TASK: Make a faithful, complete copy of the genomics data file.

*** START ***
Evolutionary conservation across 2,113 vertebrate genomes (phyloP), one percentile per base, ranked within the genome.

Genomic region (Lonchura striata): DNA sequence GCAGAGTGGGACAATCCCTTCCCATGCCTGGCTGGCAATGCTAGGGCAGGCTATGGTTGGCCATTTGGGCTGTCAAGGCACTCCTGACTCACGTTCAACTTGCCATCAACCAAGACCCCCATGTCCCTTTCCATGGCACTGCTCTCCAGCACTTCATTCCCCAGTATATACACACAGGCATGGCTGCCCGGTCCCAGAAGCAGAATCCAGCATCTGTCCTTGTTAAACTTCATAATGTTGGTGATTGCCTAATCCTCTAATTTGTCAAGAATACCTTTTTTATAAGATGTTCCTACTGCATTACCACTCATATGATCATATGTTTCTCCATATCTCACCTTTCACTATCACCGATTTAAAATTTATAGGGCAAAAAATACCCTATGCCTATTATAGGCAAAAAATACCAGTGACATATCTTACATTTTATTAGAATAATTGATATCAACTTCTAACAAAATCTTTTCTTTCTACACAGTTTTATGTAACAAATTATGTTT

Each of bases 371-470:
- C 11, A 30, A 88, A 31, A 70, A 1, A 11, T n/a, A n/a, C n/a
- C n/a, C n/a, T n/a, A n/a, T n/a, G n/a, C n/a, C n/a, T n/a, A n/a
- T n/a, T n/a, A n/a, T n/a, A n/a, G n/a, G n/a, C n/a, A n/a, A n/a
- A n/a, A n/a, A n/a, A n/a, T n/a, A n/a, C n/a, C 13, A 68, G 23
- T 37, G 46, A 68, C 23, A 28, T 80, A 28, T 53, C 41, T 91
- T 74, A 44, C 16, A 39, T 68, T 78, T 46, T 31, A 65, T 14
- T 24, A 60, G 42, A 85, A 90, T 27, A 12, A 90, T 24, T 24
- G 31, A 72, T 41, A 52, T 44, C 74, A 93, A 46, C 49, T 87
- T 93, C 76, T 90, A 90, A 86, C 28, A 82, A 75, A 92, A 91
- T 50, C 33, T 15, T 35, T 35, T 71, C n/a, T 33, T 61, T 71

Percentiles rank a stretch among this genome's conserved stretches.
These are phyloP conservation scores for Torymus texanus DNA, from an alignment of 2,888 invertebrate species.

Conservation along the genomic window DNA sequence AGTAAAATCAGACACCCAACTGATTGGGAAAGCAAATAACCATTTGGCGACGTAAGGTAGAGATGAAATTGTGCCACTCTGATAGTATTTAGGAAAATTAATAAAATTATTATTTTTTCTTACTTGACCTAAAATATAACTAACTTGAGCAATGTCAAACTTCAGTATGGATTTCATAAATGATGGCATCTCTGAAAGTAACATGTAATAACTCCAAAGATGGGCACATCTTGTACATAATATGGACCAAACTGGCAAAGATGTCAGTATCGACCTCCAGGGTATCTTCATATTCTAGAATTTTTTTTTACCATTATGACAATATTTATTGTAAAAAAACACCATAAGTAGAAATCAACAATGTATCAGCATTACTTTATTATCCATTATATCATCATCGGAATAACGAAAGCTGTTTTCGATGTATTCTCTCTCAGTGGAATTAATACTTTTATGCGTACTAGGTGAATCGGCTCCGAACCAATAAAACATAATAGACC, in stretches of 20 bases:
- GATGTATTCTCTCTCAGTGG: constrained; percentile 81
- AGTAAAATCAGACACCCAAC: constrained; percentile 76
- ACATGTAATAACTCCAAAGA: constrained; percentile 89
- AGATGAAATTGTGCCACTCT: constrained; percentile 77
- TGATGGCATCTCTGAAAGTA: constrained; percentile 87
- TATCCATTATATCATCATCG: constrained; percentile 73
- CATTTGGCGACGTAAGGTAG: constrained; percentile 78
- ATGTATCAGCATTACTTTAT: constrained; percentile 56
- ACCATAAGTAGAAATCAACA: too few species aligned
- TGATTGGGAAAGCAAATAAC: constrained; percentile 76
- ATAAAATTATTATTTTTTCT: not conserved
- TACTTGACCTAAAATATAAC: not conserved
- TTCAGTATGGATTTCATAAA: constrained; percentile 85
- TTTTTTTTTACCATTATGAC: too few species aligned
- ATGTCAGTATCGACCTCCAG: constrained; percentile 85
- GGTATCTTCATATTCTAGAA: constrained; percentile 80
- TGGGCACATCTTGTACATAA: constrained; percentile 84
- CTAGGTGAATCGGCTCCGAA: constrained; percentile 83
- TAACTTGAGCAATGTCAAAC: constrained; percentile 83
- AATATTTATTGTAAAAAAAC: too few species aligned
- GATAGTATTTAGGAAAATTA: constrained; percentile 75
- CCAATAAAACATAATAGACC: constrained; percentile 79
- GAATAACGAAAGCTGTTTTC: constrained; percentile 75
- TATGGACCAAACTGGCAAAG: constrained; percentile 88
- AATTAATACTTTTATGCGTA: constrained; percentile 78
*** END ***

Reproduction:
Evolutionary conservation across 2,113 vertebrate genomes (phyloP), one percentile per base, ranked within the genome.

Genomic region (Lonchura striata): DNA sequence GCAGAGTGGGACAATCCCTTCCCATGCCTGGCTGGCAATGCTAGGGCAGGCTATGGTTGGCCATTTGGGCTGTCAAGGCACTCCTGACTCACGTTCAACTTGCCATCAACCAAGACCCCCATGTCCCTTTCCATGGCACTGCTCTCCAGCACTTCATTCCCCAGTATATACACACAGGCATGGCTGCCCGGTCCCAGAAGCAGAATCCAGCATCTGTCCTTGTTAAACTTCATAATGTTGGTGATTGCCTAATCCTCTAATTTGTCAAGAATACCTTTTTTATAAGATGTTCCTACTGCATTACCACTCATATGATCATATGTTTCTCCATATCTCACCTTTCACTATCACCGATTTAAAATTTATAGGGCAAAAAATACCCTATGCCTATTATAGGCAAAAAATACCAGTGACATATCTTACATTTTATTAGAATAATTGATATCAACTTCTAACAAAATCTTTTCTTTCTACACAGTTTTATGTAACAAATTATGTTT

Each of bases 371-470:
- C 11, A 30, A 88, A 31, A 70, A 1, A 11, T n/a, A n/a, C n/a
- C n/a, C n/a, T n/a, A n/a, T n/a, G n/a, C n/a, C n/a, T n/a, A n/a
- T n/a, T n/a, A n/a, T n/a, A n/a, G n/a, G n/a, C n/a, A n/a, A n/a
- A n/a, A n/a, A n/a, A n/a, T n/a, A n/a, C n/a, C 13, A 68, G 23
- T 37, G 46, A 68, C 23, A 28, T 80, A 28, T 53, C 41, T 91
- T 74, A 44, C 16, A 39, T 68, T 78, T 46, T 31, A 65, T 14
- T 24, A 60, G 42, A 85, A 90, T 27, A 12, A 90, T 24, T 24
- G 31, A 72, T 41, A 52, T 44, C 74, A 93, A 46, C 49, T 87
- T 93, C 76, T 90, A 90, A 86, C 28, A 82, A 75, A 92, A 91
- T 50, C 33, T 15, T 35, T 35, T 71, C n/a, T 33, T 61, T 71

Percentiles rank a stretch among this genome's conserved stretches.
These are phyloP conservation scores for Torymus texanus DNA, from an alignment of 2,888 invertebrate species.

Conservation along the genomic window DNA sequence AGTAAAATCAGACACCCAACTGATTGGGAAAGCAAATAACCATTTGGCGACGTAAGGTAGAGATGAAATTGTGCCACTCTGATAGTATTTAGGAAAATTAATAAAATTATTATTTTTTCTTACTTGACCTAAAATATAACTAACTTGAGCAATGTCAAACTTCAGTATGGATTTCATAAATGATGGCATCTCTGAAAGTAACATGTAATAACTCCAAAGATGGGCACATCTTGTACATAATATGGACCAAACTGGCAAAGATGTCAGTATCGACCTCCAGGGTATCTTCATATTCTAGAATTTTTTTTTACCATTATGACAATATTTATTGTAAAAAAACACCATAAGTAGAAATCAACAATGTATCAGCATTACTTTATTATCCATTATATCATCATCGGAATAACGAAAGCTGTTTTCGATGTATTCTCTCTCAGTGGAATTAATACTTTTATGCGTACTAGGTGAATCGGCTCCGAACCAATAAAACATAATAGACC, in stretches of 20 bases:
- GATGTATTCTCTCTCAGTGG: constrained; percentile 81
- AGTAAAATCAGACACCCAAC: constrained; percentile 76
- ACATGTAATAACTCCAAAGA: constrained; percentile 89
- AGATGAAATTGTGCCACTCT: constrained; percentile 77
- TGATGGCATCTCTGAAAGTA: constrained; percentile 87
- TATCCATTATATCATCATCG: constrained; percentile 73
- CATTTGGCGACGTAAGGTAG: constrained; percentile 78
- ATGTATCAGCATTACTTTAT: constrained; percentile 56
- ACCATAAGTAGAAATCAACA: too few species aligned
- TGATTGGGAAAGCAAATAAC: constrained; percentile 76
- ATAAAATTATTATTTTTTCT: not conserved
- TACTTGACCTAAAATATAAC: not conserved
- TTCAGTATGGATTTCATAAA: constrained; percentile 85
- TTTTTTTTTACCATTATGAC: too few species aligned
- ATGTCAGTATCGACCTCCAG: constrained; percentile 85
- GGTATCTTCATATTCTAGAA: constrained; percentile 80
- TGGGCACATCTTGTACATAA: constrained; percentile 84
- CTAGGTGAATCGGCTCCGAA: constrained; percentile 83
- TAACTTGAGCAATGTCAAAC: constrained; percentile 83
- AATATTTATTGTAAAAAAAC: too few species aligned
- GATAGTATTTAGGAAAATTA: constrained; percentile 75
- CCAATAAAACATAATAGACC: constrained; percentile 79
- GAATAACGAAAGCTGTTTTC: constrained; percentile 75
- TATGGACCAAACTGGCAAAG: constrained; percentile 88
- AATTAATACTTTTATGCGTA: constrained; percentile 78